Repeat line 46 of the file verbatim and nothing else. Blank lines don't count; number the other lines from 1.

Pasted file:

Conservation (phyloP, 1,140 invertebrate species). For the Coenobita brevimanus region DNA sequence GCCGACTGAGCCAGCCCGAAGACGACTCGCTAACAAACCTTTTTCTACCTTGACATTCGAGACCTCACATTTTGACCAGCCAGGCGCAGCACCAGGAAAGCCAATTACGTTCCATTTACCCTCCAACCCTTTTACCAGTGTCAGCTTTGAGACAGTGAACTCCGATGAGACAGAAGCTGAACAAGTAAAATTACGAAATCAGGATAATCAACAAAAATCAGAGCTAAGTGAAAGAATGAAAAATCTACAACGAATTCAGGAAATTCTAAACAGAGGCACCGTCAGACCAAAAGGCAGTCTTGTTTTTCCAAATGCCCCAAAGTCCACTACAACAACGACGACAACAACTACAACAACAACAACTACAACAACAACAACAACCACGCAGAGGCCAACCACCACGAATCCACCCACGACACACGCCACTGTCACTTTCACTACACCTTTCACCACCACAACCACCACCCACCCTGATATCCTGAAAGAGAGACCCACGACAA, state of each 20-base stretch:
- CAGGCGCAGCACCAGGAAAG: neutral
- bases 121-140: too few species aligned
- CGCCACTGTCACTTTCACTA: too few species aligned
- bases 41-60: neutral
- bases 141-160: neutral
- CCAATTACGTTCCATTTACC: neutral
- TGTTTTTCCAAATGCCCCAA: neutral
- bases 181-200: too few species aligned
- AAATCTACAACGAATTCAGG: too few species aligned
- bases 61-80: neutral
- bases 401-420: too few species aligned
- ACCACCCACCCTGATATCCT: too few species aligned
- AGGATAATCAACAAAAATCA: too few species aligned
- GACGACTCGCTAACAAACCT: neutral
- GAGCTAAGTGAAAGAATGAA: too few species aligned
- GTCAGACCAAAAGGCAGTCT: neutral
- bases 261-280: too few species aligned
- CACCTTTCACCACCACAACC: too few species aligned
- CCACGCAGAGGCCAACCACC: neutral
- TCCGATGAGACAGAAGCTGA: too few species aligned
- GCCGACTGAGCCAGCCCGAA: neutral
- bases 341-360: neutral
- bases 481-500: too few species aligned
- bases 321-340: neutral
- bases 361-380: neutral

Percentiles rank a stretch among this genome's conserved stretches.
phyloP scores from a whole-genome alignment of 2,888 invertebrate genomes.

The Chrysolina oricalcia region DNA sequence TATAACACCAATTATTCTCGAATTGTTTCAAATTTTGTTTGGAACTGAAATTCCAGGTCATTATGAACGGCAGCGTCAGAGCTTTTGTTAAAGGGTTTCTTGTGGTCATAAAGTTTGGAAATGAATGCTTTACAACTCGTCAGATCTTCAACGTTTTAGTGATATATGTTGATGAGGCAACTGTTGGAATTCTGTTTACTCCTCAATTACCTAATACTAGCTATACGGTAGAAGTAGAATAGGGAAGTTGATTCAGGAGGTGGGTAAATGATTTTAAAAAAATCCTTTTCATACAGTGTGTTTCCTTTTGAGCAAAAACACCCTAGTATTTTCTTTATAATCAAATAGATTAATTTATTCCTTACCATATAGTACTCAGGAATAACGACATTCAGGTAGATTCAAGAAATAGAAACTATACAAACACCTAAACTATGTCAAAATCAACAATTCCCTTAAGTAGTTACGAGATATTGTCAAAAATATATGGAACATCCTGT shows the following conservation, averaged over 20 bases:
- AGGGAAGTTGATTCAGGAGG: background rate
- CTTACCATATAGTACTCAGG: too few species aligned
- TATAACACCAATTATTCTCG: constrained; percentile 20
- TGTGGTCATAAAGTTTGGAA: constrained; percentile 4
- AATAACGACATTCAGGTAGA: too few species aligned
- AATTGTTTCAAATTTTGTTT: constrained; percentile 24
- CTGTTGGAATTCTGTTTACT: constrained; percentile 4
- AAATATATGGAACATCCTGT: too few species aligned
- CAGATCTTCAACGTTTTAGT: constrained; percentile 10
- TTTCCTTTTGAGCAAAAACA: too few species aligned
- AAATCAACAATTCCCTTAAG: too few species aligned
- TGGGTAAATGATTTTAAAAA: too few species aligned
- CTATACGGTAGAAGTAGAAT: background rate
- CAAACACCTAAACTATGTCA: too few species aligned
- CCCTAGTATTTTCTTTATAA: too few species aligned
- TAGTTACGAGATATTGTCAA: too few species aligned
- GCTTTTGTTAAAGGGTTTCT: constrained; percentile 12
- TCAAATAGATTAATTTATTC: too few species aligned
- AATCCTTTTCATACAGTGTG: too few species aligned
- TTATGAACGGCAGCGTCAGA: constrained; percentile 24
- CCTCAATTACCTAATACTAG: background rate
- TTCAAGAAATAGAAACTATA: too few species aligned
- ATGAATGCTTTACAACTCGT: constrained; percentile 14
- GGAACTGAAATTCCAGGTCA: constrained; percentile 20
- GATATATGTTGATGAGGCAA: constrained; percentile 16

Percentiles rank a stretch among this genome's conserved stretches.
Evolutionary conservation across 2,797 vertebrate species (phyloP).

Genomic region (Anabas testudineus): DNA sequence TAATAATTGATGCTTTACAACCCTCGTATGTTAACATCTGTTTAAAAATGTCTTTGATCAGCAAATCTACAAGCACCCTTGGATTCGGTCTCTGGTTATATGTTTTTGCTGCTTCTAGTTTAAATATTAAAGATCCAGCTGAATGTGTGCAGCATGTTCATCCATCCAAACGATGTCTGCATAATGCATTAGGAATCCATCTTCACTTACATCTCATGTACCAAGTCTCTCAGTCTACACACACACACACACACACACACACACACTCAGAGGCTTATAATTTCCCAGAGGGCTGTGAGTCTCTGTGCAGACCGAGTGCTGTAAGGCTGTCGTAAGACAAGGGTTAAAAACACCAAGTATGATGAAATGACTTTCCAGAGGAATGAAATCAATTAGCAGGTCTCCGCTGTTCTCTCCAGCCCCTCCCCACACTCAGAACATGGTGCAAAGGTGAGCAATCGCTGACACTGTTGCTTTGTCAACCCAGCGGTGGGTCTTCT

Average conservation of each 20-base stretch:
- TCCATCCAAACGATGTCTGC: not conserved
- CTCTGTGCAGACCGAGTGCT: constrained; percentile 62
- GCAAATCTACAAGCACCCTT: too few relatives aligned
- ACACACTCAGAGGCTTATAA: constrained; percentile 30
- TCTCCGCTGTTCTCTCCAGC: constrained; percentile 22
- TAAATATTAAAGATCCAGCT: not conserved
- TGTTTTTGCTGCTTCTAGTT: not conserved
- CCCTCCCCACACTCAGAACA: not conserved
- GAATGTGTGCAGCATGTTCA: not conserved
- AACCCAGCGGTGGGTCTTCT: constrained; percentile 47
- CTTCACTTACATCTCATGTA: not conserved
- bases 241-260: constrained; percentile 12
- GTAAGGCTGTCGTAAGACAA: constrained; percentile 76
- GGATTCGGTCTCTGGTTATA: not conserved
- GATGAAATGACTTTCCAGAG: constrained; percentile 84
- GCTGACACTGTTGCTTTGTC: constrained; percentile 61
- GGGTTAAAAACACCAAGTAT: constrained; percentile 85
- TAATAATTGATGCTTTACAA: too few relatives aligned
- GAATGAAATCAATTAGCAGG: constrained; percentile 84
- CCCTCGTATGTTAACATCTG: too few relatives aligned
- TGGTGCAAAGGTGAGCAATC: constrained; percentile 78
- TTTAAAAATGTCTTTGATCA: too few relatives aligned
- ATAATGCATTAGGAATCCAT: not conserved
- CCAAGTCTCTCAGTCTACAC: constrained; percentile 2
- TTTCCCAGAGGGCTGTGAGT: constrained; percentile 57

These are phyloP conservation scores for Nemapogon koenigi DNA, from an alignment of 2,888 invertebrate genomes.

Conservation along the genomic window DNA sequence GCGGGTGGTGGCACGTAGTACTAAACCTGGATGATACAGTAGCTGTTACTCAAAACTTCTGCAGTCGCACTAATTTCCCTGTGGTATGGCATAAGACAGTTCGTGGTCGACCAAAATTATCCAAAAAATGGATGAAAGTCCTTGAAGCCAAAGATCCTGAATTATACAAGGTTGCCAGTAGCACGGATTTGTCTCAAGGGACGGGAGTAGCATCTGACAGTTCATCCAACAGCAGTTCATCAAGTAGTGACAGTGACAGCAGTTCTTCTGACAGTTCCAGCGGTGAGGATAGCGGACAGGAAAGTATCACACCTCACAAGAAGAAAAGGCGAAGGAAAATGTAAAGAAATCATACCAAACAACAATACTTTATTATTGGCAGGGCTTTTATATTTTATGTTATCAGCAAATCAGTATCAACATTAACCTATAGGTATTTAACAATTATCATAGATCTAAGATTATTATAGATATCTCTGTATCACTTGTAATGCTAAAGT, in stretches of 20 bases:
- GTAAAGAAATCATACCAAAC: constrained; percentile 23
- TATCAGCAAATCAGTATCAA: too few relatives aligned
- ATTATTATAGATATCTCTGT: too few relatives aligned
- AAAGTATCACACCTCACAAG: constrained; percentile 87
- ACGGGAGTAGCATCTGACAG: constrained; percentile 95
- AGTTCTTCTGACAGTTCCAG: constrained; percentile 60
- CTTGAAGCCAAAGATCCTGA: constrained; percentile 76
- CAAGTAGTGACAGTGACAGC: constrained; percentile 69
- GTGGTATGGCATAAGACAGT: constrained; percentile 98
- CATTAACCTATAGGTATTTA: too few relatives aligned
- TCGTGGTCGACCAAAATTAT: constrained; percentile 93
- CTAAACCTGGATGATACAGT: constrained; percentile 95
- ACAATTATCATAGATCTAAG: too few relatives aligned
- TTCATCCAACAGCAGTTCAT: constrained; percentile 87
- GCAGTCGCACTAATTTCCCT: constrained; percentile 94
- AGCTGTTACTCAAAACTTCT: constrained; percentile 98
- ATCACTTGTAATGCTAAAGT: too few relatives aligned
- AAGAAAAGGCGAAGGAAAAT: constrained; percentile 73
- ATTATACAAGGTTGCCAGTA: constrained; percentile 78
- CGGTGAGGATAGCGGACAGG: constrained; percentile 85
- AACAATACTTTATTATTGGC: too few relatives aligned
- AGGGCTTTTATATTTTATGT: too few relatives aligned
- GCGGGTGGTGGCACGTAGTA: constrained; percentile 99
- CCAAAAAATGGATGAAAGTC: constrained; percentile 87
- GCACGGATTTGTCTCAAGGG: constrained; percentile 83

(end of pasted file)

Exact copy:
- GCTTTTGTTAAAGGGTTTCT: constrained; percentile 12